During the onset of the pandemic in 2020, Andrew Cussins, Founder and CEO of Sofas & Stuff, drew inspiration from past editions of textile and cloth magazine, Selvedge. Keen to explore connections with artisans who could make unique fabrics suitable for high-end upholstery, he approached the editor, Polly Leonard. Presented with a range of interesting options, samples from a community of weavers, high in the Andean mountains particularly caught his attention.
Polly enabled an introduction to be made with the Centre for Traditional Textiles, Cusco, Peru and its director Nilda Alvarez Callañaupa, and an exciting partnership followed when Andrew submitted an initial order for 360m of cloth to be woven - no mean feat for a textile that is created from hand spun and naturally dyed fibres by many different weaving communities, often far away from each other. The order came at a crucial time for the communities, who were severely hit by the pandemic and the shutting down of Peru’s tourism industry, bringing a measure of financial security during very difficult times.
Located in the heart of Cusco, the ancient capital city of the Inca empire, the Centre for Traditional Textiles, Cusco, Peru (CTTC) acts as a bridge between past and present Peruvian cultural identity. Its origins lie in the 1970s when a group of Quechua women weavers from the community of Chinchero started to gather together to revive textile traditions and earn an independent income through the sale of their textiles in the growing tourist market. The Centre for Traditional Textiles, Cusco, Peru is proactively preserving and reviving spinning and weaving techniques through its research, demonstrations, and teaching workshops. Traditional natural dyeing techniques have been reintroduced into local practice, with weavers learning how various fibres respond to different dyes from flowers, leaves and other natural materials and long-forgotten designs are being woven again.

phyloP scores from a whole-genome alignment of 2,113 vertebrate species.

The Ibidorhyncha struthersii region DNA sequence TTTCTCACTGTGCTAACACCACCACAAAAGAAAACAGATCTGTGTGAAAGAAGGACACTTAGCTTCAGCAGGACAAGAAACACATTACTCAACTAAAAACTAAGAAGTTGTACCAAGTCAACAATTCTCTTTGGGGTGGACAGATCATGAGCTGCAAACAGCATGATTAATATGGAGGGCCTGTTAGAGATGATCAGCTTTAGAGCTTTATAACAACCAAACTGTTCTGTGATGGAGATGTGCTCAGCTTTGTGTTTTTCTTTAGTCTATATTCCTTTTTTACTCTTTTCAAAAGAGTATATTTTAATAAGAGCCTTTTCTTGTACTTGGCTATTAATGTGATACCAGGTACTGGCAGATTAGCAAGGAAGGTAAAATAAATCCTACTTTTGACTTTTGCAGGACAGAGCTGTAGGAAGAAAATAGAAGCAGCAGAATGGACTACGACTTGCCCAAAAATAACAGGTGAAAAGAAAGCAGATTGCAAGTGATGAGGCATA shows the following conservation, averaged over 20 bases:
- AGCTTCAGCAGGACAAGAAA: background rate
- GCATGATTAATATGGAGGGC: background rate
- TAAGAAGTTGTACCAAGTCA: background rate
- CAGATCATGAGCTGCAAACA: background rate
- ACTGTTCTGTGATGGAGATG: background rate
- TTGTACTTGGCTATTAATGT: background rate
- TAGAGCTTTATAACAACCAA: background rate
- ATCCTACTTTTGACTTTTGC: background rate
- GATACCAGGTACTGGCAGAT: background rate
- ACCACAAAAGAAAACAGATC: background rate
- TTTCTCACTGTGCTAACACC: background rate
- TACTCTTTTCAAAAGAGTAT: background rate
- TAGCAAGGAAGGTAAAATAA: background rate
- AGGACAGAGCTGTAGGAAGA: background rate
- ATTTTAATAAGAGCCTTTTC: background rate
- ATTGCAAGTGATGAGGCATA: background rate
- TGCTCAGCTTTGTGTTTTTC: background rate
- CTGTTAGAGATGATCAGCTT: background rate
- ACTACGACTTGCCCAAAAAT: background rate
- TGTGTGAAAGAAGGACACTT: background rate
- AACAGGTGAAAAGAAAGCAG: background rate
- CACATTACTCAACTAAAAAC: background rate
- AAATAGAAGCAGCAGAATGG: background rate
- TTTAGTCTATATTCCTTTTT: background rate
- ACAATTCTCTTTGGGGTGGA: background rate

This unique collaboration with the Cusco weavers reflects the importance Sofas & Stuff places on the value of craft heritage, be it rooted in Britain or, as in this exceptional case, in communities far from these shores, and our commitment to creating furniture with substance and a narrative that takes account of the provenance of materials, the sustainability of different processes involved, and the transmission of valuable skills into the future.